It has become a trend for popular indie games to be inspired by something. Shovel Knight is clearly inspired by Ducktales, Freedom Planet by Sonic the Hedgehog, Pillars of Eternity by Baldur’s Gate and so on. Usually when making these titles, the developers look at either a specific genre or the pillar of a series. However, Tom Happ took a different turn when creating his project. Instead of taking inspirations from Super Metroid or the entries for the GBA, he took notes from the original Metroid. This is an interesting idea: starting from the original blueprints in order to create something unique. While it leads to some strange design-choices, it worked out quite well for Axiom Verge.
“Trace” the truth
After an experiment going haywire, you find yourself trapped in an unknown world as the playable character Trace. With only a voice as a guide, you have to find out what is going on and get out of this place. This is where I want to stop with the introduction, as Axiom Verge has plenty of lore and insights for the player to discover in order to piece the story together. The game is very secretive on what is going on and wants you to ask questions, exemplified already by how the only person Trace trusts, is a disembodied head. This wonderfully works to create an uncomfortable and lonely atmosphere. You are a normal human being who does not have any connection to this world, yet are striving for information in order to understand it.
The name of the character also exemplifies that you must search for more info. While I often hate when a game thrives on narration through only exploration and discoveries, Axiom Verge does this to a great extent. It makes the overall plot about simply getting home and creates an uneasy atmosphere thanks to this world you are in, while leaving the secrets of this place hidden for those who want to learn more. Quite similar to Silent Hill or Dark Souls in many ways: you have a main objective, but tons of lore to elaborate on what is actually going on.
What is unfortunate then, is how the story decides to elaborate on why the explosion happened and what occurred beforehand in the last portion of the game. This is a big contrast to how the story was told throughout, where the player needed to piece together the info they got to see the bigger picture. Why Axiom Verge then suddenly decides to tell almost the entire backstory in one scene, is a bizarre and confusing choice to me. Despite this issue, you are still uncovering plenty of mysteries that seems to be hard to grasp at first and leaves a lot to be interpreted, which I do admire. It is easy to see this title become an interesting conversation topic between gamers over a cup of coffee. Having some optional reading materials is always great for creating fascinating theories, and this is what Axiom Verge is great at. I just wish it was so to the very end.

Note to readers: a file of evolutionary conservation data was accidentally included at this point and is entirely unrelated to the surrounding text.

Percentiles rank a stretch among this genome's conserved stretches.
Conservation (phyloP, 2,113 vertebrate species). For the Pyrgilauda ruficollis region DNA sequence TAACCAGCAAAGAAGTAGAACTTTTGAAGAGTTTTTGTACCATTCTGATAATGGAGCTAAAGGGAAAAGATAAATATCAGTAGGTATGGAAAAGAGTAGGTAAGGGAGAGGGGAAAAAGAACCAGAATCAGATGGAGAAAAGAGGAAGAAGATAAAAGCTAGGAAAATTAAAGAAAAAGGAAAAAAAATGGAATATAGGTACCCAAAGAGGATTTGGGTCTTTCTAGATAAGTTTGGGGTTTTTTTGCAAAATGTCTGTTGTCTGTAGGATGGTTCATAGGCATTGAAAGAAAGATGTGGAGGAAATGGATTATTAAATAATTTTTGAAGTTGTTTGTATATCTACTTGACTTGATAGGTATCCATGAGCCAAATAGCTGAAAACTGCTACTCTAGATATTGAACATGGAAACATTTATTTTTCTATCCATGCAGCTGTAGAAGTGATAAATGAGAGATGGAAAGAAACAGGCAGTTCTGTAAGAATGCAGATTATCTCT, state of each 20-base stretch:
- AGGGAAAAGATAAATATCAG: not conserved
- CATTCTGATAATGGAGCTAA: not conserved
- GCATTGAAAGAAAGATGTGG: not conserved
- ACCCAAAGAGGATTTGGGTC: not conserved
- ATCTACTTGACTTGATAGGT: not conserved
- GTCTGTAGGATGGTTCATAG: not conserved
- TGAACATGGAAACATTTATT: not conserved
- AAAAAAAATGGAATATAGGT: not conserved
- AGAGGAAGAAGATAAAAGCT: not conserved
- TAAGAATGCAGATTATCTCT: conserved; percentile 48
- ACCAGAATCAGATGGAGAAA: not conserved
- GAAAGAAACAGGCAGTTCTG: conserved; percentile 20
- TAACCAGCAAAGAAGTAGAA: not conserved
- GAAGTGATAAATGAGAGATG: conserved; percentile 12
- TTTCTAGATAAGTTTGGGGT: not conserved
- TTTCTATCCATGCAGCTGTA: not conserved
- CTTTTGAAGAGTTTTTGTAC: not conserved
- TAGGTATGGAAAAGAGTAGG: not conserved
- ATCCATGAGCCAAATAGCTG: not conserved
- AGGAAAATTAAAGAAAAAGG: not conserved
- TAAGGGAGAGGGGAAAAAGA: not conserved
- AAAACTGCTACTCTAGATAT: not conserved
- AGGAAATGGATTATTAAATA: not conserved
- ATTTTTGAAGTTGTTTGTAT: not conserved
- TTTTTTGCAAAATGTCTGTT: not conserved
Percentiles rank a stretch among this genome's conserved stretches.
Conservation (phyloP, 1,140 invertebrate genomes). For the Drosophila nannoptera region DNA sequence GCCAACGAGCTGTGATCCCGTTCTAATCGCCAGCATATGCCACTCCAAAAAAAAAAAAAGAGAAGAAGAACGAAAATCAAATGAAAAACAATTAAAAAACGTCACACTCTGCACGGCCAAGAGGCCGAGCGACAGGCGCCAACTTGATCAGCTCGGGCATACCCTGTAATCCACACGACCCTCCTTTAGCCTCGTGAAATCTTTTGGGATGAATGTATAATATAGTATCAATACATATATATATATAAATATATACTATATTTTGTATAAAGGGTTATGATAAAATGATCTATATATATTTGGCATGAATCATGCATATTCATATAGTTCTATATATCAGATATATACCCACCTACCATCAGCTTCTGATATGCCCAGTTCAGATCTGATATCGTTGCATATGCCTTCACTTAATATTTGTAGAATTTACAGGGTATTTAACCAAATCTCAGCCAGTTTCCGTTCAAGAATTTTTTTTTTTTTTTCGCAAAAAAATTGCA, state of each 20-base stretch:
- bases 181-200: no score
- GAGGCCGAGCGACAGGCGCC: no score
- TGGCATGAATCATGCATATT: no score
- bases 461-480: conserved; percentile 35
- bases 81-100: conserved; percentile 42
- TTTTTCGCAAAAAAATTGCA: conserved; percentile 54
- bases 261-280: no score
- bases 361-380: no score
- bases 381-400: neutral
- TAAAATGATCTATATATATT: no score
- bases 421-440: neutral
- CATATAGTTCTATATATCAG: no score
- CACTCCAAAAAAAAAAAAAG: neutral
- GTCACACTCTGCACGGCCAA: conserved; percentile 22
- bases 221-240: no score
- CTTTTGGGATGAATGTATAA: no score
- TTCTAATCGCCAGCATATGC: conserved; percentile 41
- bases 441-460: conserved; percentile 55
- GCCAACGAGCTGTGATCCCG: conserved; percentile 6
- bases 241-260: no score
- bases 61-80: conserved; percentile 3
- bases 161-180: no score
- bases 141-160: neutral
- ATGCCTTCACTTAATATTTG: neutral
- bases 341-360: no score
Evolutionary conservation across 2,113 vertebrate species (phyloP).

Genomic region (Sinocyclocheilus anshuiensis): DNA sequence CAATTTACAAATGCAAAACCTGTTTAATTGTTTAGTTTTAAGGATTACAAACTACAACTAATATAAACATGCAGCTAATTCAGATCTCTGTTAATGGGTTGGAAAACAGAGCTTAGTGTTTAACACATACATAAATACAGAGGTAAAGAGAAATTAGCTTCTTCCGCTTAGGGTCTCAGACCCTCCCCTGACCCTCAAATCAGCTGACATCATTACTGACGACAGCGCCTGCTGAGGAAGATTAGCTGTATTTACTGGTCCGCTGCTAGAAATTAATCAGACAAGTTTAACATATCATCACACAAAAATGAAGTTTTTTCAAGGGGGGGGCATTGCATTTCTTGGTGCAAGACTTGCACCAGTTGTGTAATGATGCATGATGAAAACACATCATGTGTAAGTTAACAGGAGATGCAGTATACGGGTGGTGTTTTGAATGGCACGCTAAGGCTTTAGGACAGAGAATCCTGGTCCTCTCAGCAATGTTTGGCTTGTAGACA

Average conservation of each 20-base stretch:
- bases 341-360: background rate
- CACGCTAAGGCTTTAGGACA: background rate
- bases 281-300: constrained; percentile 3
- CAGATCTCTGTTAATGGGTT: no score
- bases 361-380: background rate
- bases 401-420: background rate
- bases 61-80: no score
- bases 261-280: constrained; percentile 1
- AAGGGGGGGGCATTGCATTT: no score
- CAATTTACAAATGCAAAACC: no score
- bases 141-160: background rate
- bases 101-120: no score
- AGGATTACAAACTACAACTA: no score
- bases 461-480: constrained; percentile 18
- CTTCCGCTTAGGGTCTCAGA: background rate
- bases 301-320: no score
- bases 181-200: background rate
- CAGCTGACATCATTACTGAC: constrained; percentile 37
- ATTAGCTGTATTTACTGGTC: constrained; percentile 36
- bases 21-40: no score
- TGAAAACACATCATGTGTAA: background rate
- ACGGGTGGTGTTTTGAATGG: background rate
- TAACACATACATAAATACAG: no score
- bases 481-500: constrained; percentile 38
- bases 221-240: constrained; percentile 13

Story Score: 7/10
One man’s Metroid
Axiom Verge is based on the original Metroid, and it clearly shows. In this side-scrolling exploration game, upgrades for health and damage output are found through discoveries, enemies are only obstacles that might leave health pickups, and your Axiom Disruptor will be your best friend. This gun with a weird name is the only one you will get in the entire game, and it is amazing. You will acquire different types of shots for it, and they range between a spread-bomb, lasers, an electric shotgun, ricocheting shots, a flamethrower and plenty more. All can be switched out from a simple menu, giving you easy access to plenty of exciting firearms to play with.
What is brilliant about this weapon, is that it is not just used for the different encounters you will take on, but also for progression in general. While you can use the shotgun for killing smaller enemies faster, you can also hit switches through walls with it. The drill is great for stunning creatures, but also for destroying rocks in your way. Not all have similar varied uses, but all will be important assets for fighting off the fiends in this place, and they come in a huge variety. Small flying buggers that come in a flock, incarnated human beings charging at you, and nests that pulsates out bizarre monsters, are just a few examples of the dangerous threat for you to overcome.
Exploration will be an important aspect of this non-linear title, but one of the key features Axiom Verge provides, is the ability to manipulate parts of this world. Later on, you will get abilities like glitching through walls, transforming enemies into pixelated mush, and altering some environmental parts. This is further creatively explored upon with more ways for progression, such as manipulating harmful floating sponges into elevating platform. All of these are wonderful tools for helping out with the exploration and progression in creative ways, despite that I wish there were even more uses for these abilities. There will be plenty of other gadgets as well to find, such as a graplinghook, making Trace as diverse as a Swiss Army knife.
While there is a lot of tools to take into consideration, you thankfully have an autofilling map at disposal. You will not be able to see where you are supposed to go, but can always leave notes for later references. This is a good feature and I like that you must look at the environment and the map together to figure out where you can go, depending on what upgrades you have. Unfortunately, while these are great upgrades from the original Metroid, Axiom Verge lacks a good warp mechanism. You will eventually find a room which is connected to the other areas and includes a platform to travel on, but you must still backtrack between huge areas in order to find your way forward. With no clear guidance on where to go and plenty of revisits for progression, Axiom Verge can become very time consuming.